Last week’s New York Times obit Carl Schlesinger, 88, Dies; Helped Usher Our Hot Type told about the passing of a former Times typesetter who helped make an award-winning film about the night in 1978 when the paper was produced with hot-metal type for the last time. Reading it prompted Andrew Porter to muse about the rapid technological advances he experienced in his own career:
When I started in publishing, everything was done in hot type. Eventually, the switch was made to cold type. How ironic that when I was working at Cahners Publishing in the late 1960s, we used a cold-type company that workers told me had “strange paintings” on the walls. They were working in the former office of Galaxy Magazine, whose owner had become a printing broker. Everything I learned about printing — quoins, Linotype, Monotype, sheet-fed printing presses, color separations, press impositions, so much more — gradually became obsolete. When I started, it took a tractor-trailer to hold the type and printing plates used in a magazine issue. By the end of the 20th century, an armful of negatives would do the job. And now, even negatives are obsolete.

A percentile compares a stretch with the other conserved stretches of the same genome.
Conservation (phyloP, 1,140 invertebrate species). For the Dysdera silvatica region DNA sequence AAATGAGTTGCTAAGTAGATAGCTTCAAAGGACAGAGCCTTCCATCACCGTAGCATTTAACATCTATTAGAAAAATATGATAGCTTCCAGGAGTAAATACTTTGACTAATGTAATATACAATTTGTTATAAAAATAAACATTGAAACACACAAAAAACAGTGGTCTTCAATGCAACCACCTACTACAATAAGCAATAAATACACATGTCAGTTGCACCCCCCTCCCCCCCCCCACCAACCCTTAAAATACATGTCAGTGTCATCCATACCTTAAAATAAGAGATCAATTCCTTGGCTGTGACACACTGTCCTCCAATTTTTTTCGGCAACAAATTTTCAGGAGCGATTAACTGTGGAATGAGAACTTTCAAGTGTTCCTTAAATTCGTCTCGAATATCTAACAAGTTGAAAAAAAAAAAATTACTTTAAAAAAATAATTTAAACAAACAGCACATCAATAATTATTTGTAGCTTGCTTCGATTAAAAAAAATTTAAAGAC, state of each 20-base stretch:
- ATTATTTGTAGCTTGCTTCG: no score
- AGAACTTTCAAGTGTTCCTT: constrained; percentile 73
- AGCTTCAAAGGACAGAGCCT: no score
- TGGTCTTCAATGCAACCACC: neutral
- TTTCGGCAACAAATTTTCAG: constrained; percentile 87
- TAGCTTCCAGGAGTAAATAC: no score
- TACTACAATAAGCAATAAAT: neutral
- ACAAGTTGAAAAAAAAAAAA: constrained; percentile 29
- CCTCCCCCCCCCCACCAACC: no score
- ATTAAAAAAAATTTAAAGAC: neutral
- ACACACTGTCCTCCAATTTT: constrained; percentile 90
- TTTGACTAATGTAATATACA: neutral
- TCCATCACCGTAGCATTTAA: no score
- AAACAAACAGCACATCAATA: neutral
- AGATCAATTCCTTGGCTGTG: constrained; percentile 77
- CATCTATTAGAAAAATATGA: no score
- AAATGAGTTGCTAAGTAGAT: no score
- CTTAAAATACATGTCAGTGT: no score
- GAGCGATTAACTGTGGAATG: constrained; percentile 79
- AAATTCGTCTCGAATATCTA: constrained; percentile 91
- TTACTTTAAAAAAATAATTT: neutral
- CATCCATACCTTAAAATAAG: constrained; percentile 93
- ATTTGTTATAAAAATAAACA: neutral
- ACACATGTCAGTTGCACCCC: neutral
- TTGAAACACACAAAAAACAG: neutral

My dad went through that evolution – he worked in the composing room at the Sault Daily Star and went from hot type and Linotype machines, though cold type, and finally computerized typesetting.
In the early 1990s I was publishing a fanzine, Torus, using a PC and Ventura Publisher. He was amazed that that was possible and didn’t required a big minicomputer.
“Quoin” is still a useful word… if you play Scrabble.